15 Apr Stroke and Heart Disease Risk Seen in Pregnancy
Women migraineurs who continue to suffer from attacks during pregnancy may be at an increased risk for a variety of vascular problems, especially stroke. According to a large population-based study, women who have migraines during pregnancy are 15 times more likely to have a stroke than other women, three times more likely to have blood clots and twice as likely to have heart disease.
While many women see a reduction in their migraines during pregnancy, some experience more frequent and severe attacks. It is the latter women who had a higher risk of vascular problems. They were also more likely to have other risk factors, such as smoking and diabetes.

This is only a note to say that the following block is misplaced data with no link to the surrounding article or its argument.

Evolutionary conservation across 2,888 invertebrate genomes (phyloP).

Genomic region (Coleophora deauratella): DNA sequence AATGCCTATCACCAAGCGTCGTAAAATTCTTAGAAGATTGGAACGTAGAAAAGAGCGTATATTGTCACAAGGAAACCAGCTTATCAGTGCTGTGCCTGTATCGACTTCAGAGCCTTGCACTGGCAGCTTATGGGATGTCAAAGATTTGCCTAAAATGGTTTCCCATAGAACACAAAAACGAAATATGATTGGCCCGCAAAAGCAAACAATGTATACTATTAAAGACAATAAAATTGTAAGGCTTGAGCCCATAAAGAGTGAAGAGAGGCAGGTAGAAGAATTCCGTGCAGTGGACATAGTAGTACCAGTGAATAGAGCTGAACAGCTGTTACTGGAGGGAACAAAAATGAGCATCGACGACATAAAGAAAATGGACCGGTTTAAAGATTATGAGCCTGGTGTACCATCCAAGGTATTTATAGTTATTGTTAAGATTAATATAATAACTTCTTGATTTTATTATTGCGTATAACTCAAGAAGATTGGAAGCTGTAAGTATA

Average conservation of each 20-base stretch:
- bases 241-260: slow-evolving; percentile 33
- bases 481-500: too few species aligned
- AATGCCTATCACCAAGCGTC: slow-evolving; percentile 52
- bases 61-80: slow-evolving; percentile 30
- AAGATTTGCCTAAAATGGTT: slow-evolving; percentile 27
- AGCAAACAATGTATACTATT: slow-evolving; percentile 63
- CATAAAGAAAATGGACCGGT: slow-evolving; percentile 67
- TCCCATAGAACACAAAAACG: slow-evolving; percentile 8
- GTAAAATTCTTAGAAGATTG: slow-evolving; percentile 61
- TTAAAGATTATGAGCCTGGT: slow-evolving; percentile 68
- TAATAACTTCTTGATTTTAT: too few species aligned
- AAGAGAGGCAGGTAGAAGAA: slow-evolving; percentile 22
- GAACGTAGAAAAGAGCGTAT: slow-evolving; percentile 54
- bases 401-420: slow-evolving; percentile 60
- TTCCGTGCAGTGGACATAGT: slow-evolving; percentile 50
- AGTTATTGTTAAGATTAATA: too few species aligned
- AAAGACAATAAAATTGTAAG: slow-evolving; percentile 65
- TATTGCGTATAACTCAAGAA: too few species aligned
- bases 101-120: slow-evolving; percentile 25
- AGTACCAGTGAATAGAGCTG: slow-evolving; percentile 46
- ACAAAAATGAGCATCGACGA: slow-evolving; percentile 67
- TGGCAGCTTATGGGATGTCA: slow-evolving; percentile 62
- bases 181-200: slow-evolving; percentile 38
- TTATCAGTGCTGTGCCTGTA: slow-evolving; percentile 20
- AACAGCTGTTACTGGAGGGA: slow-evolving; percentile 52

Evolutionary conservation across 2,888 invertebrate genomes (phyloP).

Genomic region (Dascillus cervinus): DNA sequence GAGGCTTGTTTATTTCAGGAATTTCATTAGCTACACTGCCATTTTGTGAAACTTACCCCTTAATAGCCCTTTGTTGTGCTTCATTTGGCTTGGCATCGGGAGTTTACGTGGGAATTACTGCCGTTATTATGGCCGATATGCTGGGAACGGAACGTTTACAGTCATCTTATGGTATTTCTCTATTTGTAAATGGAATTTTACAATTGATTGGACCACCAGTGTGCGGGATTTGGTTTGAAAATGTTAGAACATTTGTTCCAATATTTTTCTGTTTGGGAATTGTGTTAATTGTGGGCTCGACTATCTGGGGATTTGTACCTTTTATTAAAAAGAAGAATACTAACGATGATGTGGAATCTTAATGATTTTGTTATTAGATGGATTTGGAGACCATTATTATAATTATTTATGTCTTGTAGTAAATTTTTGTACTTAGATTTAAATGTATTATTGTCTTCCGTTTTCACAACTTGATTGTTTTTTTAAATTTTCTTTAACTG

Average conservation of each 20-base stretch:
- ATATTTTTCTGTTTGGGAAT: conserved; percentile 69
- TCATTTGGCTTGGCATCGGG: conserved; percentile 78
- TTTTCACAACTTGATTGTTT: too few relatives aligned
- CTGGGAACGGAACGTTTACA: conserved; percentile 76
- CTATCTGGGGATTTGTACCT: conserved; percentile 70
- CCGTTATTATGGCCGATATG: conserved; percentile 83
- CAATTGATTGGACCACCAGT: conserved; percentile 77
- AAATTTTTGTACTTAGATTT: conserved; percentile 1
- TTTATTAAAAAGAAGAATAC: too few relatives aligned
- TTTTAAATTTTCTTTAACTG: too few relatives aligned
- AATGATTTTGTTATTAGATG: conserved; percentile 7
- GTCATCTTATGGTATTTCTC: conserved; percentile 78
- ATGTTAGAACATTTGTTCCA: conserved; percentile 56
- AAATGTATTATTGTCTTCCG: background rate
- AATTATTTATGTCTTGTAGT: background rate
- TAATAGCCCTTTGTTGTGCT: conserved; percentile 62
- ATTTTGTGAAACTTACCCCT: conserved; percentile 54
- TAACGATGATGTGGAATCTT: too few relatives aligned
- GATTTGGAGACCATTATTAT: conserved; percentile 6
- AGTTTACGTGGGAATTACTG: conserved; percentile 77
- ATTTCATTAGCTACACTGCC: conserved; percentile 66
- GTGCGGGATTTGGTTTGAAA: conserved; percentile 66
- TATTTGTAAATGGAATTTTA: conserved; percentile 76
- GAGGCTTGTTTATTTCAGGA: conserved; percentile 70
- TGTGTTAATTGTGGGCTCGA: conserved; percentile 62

“Good prenatal care is essential. Women with persistent and severe migraine during pregnancy should be aware of their risk factors, such as high blood pressure, high cholesterol, diabetes, history of blood clots, heart disease and prior stroke,” wrote lead investigator Cheryl Bushnell, MD, a neurologist at Wake Forest Baptist Medical Center, in a news release. “There also seems to be a relationship between migraines and preeclampsia, one of the most common and dangerous complications of pregnancy.”
While the reason for the increased risk is still unknown, Dr. Bushnell hypothesized that “it may be that some women do not compensate as well for the increased vascular stresses of pregnancy, such as increased blood volume, stroke volume and heart rate.”